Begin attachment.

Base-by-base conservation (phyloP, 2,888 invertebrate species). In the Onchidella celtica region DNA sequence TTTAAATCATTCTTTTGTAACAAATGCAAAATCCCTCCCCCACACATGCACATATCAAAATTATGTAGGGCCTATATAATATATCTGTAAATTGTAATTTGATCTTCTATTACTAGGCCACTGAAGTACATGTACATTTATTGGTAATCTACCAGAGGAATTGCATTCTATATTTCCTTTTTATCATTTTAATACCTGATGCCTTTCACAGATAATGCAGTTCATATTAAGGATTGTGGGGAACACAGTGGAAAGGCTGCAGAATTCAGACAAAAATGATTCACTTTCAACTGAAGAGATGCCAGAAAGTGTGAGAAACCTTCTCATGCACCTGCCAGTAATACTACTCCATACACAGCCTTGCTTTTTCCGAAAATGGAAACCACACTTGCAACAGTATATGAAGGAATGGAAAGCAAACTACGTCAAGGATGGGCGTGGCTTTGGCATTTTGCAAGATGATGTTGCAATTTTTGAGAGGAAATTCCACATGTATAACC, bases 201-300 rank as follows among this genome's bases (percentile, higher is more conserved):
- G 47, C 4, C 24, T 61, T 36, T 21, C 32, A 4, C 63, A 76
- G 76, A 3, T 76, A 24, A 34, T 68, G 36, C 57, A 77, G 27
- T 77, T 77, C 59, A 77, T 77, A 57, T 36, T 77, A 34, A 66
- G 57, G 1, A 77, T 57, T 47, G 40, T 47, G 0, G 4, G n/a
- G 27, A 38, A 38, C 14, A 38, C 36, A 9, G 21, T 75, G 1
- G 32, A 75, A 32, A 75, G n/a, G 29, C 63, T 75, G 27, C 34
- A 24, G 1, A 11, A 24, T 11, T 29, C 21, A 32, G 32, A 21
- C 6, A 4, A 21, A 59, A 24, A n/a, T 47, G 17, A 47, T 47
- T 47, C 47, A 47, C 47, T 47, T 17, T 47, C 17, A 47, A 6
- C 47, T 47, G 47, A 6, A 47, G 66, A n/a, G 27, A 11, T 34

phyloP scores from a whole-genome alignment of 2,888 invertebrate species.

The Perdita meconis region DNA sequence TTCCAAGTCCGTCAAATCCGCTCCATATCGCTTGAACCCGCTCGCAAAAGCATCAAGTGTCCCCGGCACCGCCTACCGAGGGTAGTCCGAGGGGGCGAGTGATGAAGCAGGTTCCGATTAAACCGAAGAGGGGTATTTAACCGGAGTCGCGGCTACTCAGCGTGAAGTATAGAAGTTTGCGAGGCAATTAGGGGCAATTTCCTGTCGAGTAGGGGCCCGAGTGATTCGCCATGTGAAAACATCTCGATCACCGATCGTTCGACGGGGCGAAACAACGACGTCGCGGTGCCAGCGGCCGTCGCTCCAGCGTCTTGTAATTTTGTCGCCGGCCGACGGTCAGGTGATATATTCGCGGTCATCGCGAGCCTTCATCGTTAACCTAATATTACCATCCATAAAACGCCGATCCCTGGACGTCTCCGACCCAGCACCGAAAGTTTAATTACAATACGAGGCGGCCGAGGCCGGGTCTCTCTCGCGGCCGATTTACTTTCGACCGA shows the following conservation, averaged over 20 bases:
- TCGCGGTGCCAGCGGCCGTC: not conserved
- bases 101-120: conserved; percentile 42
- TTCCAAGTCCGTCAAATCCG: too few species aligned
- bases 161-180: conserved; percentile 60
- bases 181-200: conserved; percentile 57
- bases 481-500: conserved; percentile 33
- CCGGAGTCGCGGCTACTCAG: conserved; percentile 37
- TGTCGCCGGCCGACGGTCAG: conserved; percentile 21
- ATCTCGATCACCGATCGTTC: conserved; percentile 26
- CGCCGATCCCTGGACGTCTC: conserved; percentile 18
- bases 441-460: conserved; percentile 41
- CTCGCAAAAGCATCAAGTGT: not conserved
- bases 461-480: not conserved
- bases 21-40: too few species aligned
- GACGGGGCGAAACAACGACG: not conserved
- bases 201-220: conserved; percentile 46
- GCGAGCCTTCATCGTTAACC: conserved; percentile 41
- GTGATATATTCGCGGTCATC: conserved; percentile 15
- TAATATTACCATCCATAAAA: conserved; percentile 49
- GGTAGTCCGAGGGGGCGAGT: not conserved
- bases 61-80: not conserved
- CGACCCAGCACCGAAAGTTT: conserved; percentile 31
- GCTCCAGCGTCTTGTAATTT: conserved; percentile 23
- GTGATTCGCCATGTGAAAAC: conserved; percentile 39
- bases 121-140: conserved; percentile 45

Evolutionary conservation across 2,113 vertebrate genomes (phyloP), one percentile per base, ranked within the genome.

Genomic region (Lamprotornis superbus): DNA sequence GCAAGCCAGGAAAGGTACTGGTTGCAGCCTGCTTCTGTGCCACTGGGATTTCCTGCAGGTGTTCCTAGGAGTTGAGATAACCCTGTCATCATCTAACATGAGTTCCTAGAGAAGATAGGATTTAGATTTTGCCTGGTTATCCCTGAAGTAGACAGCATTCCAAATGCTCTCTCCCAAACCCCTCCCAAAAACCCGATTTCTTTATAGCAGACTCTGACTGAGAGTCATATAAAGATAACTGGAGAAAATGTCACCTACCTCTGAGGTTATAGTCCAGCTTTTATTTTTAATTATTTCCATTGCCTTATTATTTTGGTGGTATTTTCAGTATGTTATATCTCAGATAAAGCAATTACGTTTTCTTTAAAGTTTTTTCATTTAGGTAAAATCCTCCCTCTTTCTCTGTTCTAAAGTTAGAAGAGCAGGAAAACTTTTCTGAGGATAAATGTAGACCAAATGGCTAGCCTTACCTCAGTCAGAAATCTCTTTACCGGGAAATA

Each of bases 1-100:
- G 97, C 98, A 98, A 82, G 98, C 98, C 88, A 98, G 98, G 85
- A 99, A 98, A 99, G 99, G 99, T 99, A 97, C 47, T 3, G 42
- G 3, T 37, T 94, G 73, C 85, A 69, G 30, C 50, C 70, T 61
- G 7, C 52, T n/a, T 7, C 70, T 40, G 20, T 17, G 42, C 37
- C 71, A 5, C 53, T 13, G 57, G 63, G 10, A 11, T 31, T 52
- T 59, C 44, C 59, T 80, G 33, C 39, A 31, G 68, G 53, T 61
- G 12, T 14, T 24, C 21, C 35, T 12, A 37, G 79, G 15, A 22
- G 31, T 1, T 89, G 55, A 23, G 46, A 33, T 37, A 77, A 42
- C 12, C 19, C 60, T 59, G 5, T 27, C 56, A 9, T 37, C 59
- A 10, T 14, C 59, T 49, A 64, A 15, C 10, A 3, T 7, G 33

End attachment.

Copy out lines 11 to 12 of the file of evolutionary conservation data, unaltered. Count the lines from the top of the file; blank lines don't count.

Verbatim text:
- C 47, T 47, G 47, A 6, A 47, G 66, A n/a, G 27, A 11, T 34

phyloP scores from a whole-genome alignment of 2,888 invertebrate species.